Steven Osborne19:30 on Tuesday, 20th November 2018
Steven Osborne – piano
|DEBUSSY||Images Book 2|
|PROKOFIEV||Piano Sonata No.7|
|SCHUBERT||Piano Sonata in B flat, D960|
Steven Osborne is one of Britain’s most treasured musicians whose insightful and idiomatic interpretations of diverse repertoire show an immense musical depth. His numerous awards include The Royal Philharmonic Society Instrumentalist of the Year (2013) and two Gramophone Awards. Concerto performances take him to major orchestras all over the world and 2017 saw him in his fourteenth performance at the Proms. His recitals of carefully crafted programmes are publicly and critically acclaimed without exception, and to mark his 19th year as a Hyperion recording artist, October saw the release of solo music by Debussy.
The second concert of Skipton Music’s 2018-19 season, given by the pianist Stephen Osborne, more than maintained the high standards to which patrons have long been accustomed.
The acoustics of Christ Church – Skipton Music’s temporary home while the Town Hall is being refurbished – present challenges for pianists. Audiences will remember a recital in a previous season where they emerged battered rather than uplifted by a succession of very loud and very fast pieces. There was no such danger in Stephen Osborne’s recital, imaginatively planned and superbly executed. Poulenc’s “Three bagatelles” set the mood with its contrasts between the lyricism of the first two pieces and the delicate brilliance of the last. It was followed by the first book of Debussy’s “Images”, offering ample scope for Stephen to explore the rich sonorities of the Craven grand piano. The first half ended with Prokoviev’s 7th sonata, written at the height of the second world war, with its jarring contrasts between the savage, warlike music of the outer movements and the poignant lyricism of the middle movement perfectly brought out.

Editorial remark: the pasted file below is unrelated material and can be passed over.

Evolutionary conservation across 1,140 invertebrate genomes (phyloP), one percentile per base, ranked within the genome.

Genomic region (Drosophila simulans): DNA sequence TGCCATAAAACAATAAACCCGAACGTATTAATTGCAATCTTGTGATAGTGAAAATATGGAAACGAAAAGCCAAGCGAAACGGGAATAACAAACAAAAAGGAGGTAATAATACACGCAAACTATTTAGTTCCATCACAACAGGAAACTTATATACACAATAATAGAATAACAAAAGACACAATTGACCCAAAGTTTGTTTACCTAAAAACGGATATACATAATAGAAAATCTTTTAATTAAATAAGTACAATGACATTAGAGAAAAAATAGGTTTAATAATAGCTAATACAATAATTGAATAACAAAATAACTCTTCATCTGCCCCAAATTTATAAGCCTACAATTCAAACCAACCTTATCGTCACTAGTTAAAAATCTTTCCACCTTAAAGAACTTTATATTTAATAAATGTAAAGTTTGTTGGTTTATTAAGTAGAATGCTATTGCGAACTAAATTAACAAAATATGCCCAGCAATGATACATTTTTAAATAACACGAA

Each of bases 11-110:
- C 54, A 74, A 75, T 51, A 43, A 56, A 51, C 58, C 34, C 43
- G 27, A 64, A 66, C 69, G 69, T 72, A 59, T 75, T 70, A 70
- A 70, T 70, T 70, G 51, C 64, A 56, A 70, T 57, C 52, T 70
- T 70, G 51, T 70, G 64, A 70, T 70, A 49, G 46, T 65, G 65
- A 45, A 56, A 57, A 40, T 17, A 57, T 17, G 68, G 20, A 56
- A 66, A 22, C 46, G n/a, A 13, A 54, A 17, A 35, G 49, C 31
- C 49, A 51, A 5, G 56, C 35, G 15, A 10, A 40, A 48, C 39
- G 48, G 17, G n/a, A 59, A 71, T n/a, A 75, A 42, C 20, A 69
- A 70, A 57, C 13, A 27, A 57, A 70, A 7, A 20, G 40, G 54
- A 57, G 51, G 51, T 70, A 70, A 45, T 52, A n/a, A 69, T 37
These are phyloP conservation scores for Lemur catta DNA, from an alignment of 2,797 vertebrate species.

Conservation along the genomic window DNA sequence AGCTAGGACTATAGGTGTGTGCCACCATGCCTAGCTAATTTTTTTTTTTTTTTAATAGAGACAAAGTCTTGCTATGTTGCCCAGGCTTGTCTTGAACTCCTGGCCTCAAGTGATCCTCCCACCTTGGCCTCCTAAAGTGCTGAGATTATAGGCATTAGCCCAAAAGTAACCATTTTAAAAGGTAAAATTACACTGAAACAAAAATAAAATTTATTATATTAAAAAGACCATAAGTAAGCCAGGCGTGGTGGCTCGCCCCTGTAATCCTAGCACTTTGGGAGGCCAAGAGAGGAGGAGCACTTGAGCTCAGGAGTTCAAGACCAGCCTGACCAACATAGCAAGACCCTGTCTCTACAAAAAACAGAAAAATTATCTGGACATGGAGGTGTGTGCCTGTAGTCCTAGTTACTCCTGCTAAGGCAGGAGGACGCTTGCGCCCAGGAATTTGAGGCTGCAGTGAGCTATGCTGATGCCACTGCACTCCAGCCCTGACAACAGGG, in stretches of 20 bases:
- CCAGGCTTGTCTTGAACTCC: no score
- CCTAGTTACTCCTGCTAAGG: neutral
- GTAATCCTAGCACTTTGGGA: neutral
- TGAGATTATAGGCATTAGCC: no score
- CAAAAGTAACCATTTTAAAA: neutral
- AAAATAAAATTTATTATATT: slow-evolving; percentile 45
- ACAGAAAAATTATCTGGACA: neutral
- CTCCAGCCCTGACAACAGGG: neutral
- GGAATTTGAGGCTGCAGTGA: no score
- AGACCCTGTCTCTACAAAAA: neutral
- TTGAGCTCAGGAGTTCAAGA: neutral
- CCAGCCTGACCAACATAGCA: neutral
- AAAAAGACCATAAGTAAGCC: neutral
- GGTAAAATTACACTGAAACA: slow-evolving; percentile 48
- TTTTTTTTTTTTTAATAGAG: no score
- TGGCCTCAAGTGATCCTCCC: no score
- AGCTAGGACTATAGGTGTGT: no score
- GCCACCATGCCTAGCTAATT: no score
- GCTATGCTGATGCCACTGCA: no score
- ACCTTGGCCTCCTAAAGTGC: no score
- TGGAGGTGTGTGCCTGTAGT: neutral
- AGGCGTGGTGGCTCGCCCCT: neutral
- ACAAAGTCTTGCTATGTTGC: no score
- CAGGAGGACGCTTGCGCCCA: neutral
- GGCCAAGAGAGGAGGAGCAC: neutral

After this very varied selection of twentieth-century piano music, the second half consisted of a single work, Schubert’s final piano sonata of 1828. Stephen brought out to the full the many moments of introspective lyricism in the first two movements and in the trio of the third movement, and the contrasts with their more brilliant passages. The final rondo was pure delight, with the shadows now largely banished and music of innocent and sparkling brilliance. And for encore? Characteristically, Stephen chose not some virtuoso trifle but another deeply poetic Debussy piece – a perfectly judged ending to a deeply satisfying concert.